Fed up. Desillusioned. Gloomy. This is how I would describe my mood by the end of May. My post-travel depression after my working holiday was still striking. After three months back in Munich working two jobs, I felt like my travel bug was slowly dying. An adventure was overdue, but I was hopelessly uninspired and demotivated. I needed to find a way to revive my travel bug.
So, I agreed with my boss to close down the office for two weeks as he was on holidays too. (Luckily I have the best boss in the world.) “Just go for it.” – I thought to myself and I booked the cheapest flight I could find. Five days later I would sit on the plane to Dubrovnik “pearl of adriatic”.
The travel bug is starting to recover
It is early morning, Monday June 5. The sun is already dissolving the dewdrops on the rooftop terrace of Salzburg airport. With a coffee in my hand I smile towards the sun in pleasant anticipation for the upcoming adventure. All I pre-booked for the ten day trip was my accomodation in Dubrovnik and I knew I would travel to Durmitor Nationalpark in Montenegro – somehow.
“Either life is a daring adventure or nothing at all.”
Around four hours later I would arrive at my hostel in Dubrovnik, where I would watch massive cruise ships docking the next three mornings, because my hostel was located on the opposite side of the harbour of Dubrovnik.
Historical Dubrovnik is a world heritage site located at the southern tip of Croatia. The ancient walls surround a medieval town center. Dubrovnik is stunning, but squeezing through the side streets with all the passengers of AIDA cruisers was not my thing.
Luckily I discovered a secluded swimming spot slightly off the walls of oldtown Dubrovnik. Instead of paying loads of money for a “Game of Thrones” tour I spent my time reading and swimming in the clear blue water and managing to find good spots to see the sunset. This way I got to know Rob from Australia, who told me a lot of interesting stories about his cycling trip across the Balkans. He didn’t only feed my travel bug with new inspirations, but also discovered the best cevapcici grill in Dubrovnik, which turned out to be my dinner choice every night. (I recommend the “presa” salad. *Yummie*)
On Thursday morning I made my way to Montenegro. What can I say? Already the drive to Kotor was incredible as we took a ferry across Kotor bay. I stepped out of the bus station, the sky was as blue as it can be. When I watched a woman hanging her laundry in front of the breathtaking scenery of Lovćen Nationalpark, I was blown away. Already before I discovered the cat museum (Yeah, right, they exhibit cats 🐱 Kotor is famous for there streetcats.), I knew this city was special and I had to stay overnight.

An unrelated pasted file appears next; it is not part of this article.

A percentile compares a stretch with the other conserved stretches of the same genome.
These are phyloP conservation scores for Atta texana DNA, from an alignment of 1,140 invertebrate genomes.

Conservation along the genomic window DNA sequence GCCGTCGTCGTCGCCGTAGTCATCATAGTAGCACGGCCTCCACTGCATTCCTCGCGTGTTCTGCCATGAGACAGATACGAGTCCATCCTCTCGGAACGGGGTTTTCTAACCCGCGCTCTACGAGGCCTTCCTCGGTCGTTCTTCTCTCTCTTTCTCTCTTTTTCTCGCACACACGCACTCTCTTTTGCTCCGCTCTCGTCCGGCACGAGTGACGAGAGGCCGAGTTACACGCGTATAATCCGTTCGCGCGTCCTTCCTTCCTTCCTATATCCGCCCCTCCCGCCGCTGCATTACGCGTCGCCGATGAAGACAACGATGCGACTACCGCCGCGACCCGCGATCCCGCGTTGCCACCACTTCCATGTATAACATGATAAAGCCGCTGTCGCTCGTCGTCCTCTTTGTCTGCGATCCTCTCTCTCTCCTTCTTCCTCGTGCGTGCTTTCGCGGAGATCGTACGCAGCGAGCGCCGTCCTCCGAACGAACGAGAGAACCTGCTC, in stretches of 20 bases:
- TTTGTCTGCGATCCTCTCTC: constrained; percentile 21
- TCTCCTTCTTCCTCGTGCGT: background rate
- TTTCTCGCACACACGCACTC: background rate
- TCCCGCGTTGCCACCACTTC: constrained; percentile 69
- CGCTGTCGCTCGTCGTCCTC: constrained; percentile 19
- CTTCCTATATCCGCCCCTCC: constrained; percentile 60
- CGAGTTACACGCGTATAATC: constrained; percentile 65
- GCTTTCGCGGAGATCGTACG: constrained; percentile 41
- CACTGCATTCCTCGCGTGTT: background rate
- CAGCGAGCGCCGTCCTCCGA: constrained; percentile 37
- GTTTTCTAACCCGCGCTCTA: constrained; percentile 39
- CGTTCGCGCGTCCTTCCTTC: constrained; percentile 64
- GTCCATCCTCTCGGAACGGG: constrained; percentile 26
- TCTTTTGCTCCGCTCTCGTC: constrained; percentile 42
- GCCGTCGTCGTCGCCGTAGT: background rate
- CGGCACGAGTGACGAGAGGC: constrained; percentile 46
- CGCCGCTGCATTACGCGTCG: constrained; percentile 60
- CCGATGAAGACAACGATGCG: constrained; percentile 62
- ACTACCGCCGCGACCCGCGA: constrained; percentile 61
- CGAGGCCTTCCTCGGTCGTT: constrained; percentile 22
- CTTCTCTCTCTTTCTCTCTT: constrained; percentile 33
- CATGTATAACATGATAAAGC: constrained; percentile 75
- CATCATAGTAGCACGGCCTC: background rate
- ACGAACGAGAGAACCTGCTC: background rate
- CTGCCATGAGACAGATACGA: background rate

Instead of driving directly to Durmitor Nationalpark how I planned, I checked in at Cent hostel. It is a new hostel located in one of the timber-framed buildings within the ancient walls of old town. After lunch I went for a swim, because the heat didn’t allow any other activity. Before sunset, when the temperature was bearable, I climbed up to the Castle of San Giovanni. The sky was pink, the view was breathtaking and for some reason the number of tourists up there didn’t bother me at all.
The next morning I got up early to enjoy the oldtown in silence. At 7.30 am the cruise ships haven’t landed yet and I took advantage of the golden hour to write some postcards at a quiet café in one of the side streets.
At 11:30 am after spending the rest of my money on homemade cheese, bread and peaches from the market of Kotor I took the slightly over-heated, but empty (!) bus to Žabljak , the village at the entrance of Durmitor Nationalpark. The drive around Kotor Bay was just breathtaking. While rounding the bay in serpentines up hill through endless tunnels, facing the mountains of Lovćen Nationalpark, glancing backwards to wave farewell to the sea, I was well aware that I have the real adventure still ahead: A hiking trip on my own through Durmitor Nationalpark.
Off to Durmitor Nationalpark
I already doubted I would meet any other backpackers at Durmitor Nationalpark, but in Nikšić Adam, a guy from Yorkshire and two Americans got on the bus. The last two hours of the bus ride I would speak with Adam about anything and everything and admire the landscape inbetween. The views over the dramatic landscape compensated the shaky ride.
“We gonna stay at Alex’ place, you wanna come?” My original plan was it to sleep at a campsite, but I found myself being delighted about the company of like-minded people. So, I agreed – even if the weather was perfect for pitching a tent.
It turned out that Alex’ place is a hostel called Hikers Den and it was the best decision ever to stay there, because I felt at home from the very second on. Alex is not only incredibly knowledgeable about Durmitor Nationalpark and Montenegro in general, he and his brother are also very good hosts.
When we reached the front yard of the house, a tiny dog jumped into my way while an about two year old boy (Alex son) was playing around with another dog. Alex popped out the door enthusiastically to welcome Adam and me, while other guests where chatting on the benches in front of the house.
Alex’ brother Stefan showed me my bed in the slightly antiquated house next to the main building. At least, when I met an 90 year old montenegrian woman on the hallway, who lives in the house as well, I fell in love with this place completely. 😉 I was the happiest person on earth. Plus: There was no better place to start my adventure in Durmitor Nationalpark. Why?
What happened in Durmitor Nationalpark? A detailed article will follow…